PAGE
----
Then something else started happening: those truly horrible 30-inch CRT TVs (they were massive — true backbreakers) started to be replaced with flat panels! OK, this one has been good and bad. On the good side, the TV got larger, and they were so expensive that we only used one. We started seeing more in the way of picture-in-picture and other layouts. Some good, some bad (we will come back to layouts in a bit). A bigger image is good.
Videoconferencing experience: +15 points.
However, as the costs dropped over time, we went back to two screens. This is where the experience really started to go downhill.
So Why Videoconferencing?
Videoconferencing was always intended as an alternative to face-to-face meetings. In order for that to work, we need to be face to face. When this happens with a video system, the most critical part is eye-to-eye contact. As a result, the quality of the experience can be defined based on the distance between the face of the person on the far end and the camera on the near end. The farther those two move apart, the worse the experience is. You are no longer looking at each other! You lose the ebb and flow of a conversation/negotiation/training session based on reading a person’s face and reacting to it. We have all been on video calls where we can’t even see the other face(s). And the larger the displays get, the more apparent it is. I recall doing a training session over video recently, and the camera was a PTZ on top of a large monitor that seemed like it was mounted too high. The end result? All I saw was the tops of heads! Hard to judge reactions and adjust a presentation in that scenario.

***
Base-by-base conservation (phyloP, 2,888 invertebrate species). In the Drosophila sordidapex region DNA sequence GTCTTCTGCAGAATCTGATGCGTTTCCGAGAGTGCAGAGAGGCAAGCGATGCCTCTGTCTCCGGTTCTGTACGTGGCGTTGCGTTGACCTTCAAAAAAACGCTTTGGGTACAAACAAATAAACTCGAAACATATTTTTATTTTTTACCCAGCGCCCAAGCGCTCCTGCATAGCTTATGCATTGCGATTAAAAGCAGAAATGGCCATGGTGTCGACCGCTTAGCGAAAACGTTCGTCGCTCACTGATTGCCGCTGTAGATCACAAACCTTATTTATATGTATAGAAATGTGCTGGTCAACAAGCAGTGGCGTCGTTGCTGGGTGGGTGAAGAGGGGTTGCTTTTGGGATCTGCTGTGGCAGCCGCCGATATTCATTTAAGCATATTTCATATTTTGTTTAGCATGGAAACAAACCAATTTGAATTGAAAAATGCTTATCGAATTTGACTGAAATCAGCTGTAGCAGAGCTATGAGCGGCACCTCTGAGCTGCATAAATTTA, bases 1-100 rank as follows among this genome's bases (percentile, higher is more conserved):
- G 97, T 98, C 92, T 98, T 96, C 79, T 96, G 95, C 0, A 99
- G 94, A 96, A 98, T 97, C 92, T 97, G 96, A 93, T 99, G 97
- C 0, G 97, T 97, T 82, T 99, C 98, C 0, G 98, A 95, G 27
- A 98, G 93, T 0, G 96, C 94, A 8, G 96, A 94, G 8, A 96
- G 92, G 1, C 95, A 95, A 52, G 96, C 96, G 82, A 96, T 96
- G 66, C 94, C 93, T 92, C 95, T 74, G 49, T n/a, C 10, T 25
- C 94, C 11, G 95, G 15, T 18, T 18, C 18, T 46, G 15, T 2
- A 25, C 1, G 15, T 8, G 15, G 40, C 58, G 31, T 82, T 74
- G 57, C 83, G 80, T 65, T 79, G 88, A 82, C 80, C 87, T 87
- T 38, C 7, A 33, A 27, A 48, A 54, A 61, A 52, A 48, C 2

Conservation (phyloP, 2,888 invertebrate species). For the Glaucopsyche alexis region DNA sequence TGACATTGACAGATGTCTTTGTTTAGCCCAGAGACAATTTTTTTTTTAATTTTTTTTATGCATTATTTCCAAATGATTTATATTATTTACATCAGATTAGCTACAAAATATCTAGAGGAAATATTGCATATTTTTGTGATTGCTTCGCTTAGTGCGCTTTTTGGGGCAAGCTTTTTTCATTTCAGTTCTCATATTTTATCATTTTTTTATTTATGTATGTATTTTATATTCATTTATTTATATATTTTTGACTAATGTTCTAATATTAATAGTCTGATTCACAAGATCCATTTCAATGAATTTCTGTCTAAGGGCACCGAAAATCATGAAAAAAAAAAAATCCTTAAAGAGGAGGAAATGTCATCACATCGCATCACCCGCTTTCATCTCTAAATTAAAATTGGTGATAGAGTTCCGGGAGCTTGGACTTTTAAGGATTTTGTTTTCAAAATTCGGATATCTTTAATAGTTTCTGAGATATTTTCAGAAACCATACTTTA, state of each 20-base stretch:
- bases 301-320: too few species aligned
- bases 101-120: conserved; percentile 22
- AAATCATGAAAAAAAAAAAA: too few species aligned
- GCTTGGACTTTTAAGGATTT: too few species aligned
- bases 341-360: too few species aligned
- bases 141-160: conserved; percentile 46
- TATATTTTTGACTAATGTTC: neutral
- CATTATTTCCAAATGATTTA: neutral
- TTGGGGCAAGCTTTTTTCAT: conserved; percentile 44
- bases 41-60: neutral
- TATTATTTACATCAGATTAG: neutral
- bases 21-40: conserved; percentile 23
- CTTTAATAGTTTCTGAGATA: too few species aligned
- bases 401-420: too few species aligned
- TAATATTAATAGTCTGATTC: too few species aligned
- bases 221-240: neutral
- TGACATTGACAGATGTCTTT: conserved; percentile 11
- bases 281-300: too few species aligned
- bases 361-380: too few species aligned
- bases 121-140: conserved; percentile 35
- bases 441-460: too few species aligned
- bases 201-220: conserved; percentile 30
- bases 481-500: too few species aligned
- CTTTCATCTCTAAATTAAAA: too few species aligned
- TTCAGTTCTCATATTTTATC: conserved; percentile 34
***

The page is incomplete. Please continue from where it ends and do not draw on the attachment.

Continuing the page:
Why on Earth Are the Two Monitors Placed Side by Side?
Back when all this started, we placed the two monitors for (at the time) the Near End (horrible full-screen self-view on a 30-inch CRT monitor) and Far end (the other folks) on carts right beside each other. The video signal couldn’t really go that far, but more importantly, we needed the carts to hide all the VC gear. Those TVs were REALLY big, so you just had to put them beside each other. As a result, the dual side-by-side experience was born.